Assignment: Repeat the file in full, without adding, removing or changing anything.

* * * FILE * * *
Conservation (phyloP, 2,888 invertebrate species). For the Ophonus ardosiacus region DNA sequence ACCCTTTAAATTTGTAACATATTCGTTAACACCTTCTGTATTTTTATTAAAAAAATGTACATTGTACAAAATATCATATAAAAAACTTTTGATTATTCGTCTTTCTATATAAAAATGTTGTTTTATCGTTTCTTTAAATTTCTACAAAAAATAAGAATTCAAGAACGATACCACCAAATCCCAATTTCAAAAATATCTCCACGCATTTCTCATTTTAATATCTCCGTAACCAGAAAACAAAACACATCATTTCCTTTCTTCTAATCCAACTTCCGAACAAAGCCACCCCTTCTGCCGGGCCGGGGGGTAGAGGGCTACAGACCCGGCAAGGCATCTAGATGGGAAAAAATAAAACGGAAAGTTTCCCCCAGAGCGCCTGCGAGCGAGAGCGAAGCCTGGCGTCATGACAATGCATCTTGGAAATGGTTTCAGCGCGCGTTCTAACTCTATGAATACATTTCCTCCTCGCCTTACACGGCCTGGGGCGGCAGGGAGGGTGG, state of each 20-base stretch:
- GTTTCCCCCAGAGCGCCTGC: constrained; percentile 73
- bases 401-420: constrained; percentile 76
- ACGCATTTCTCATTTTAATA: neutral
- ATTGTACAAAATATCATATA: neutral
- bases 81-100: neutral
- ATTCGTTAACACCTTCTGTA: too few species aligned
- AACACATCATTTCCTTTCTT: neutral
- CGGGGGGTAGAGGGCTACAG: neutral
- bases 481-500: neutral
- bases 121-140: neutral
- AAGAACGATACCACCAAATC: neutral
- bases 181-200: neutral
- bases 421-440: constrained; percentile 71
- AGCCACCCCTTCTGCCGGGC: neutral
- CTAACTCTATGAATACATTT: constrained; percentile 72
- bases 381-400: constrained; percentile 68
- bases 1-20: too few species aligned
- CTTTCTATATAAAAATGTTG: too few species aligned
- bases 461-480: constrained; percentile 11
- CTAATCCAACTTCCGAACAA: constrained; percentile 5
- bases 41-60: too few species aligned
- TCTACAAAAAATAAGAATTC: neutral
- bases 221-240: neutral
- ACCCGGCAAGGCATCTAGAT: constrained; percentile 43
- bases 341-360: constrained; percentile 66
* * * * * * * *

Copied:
Conservation (phyloP, 2,888 invertebrate species). For the Ophonus ardosiacus region DNA sequence ACCCTTTAAATTTGTAACATATTCGTTAACACCTTCTGTATTTTTATTAAAAAAATGTACATTGTACAAAATATCATATAAAAAACTTTTGATTATTCGTCTTTCTATATAAAAATGTTGTTTTATCGTTTCTTTAAATTTCTACAAAAAATAAGAATTCAAGAACGATACCACCAAATCCCAATTTCAAAAATATCTCCACGCATTTCTCATTTTAATATCTCCGTAACCAGAAAACAAAACACATCATTTCCTTTCTTCTAATCCAACTTCCGAACAAAGCCACCCCTTCTGCCGGGCCGGGGGGTAGAGGGCTACAGACCCGGCAAGGCATCTAGATGGGAAAAAATAAAACGGAAAGTTTCCCCCAGAGCGCCTGCGAGCGAGAGCGAAGCCTGGCGTCATGACAATGCATCTTGGAAATGGTTTCAGCGCGCGTTCTAACTCTATGAATACATTTCCTCCTCGCCTTACACGGCCTGGGGCGGCAGGGAGGGTGG, state of each 20-base stretch:
- GTTTCCCCCAGAGCGCCTGC: constrained; percentile 73
- bases 401-420: constrained; percentile 76
- ACGCATTTCTCATTTTAATA: neutral
- ATTGTACAAAATATCATATA: neutral
- bases 81-100: neutral
- ATTCGTTAACACCTTCTGTA: too few species aligned
- AACACATCATTTCCTTTCTT: neutral
- CGGGGGGTAGAGGGCTACAG: neutral
- bases 481-500: neutral
- bases 121-140: neutral
- AAGAACGATACCACCAAATC: neutral
- bases 181-200: neutral
- bases 421-440: constrained; percentile 71
- AGCCACCCCTTCTGCCGGGC: neutral
- CTAACTCTATGAATACATTT: constrained; percentile 72
- bases 381-400: constrained; percentile 68
- bases 1-20: too few species aligned
- CTTTCTATATAAAAATGTTG: too few species aligned
- bases 461-480: constrained; percentile 11
- CTAATCCAACTTCCGAACAA: constrained; percentile 5
- bases 41-60: too few species aligned
- TCTACAAAAAATAAGAATTC: neutral
- bases 221-240: neutral
- ACCCGGCAAGGCATCTAGAT: constrained; percentile 43
- bases 341-360: constrained; percentile 66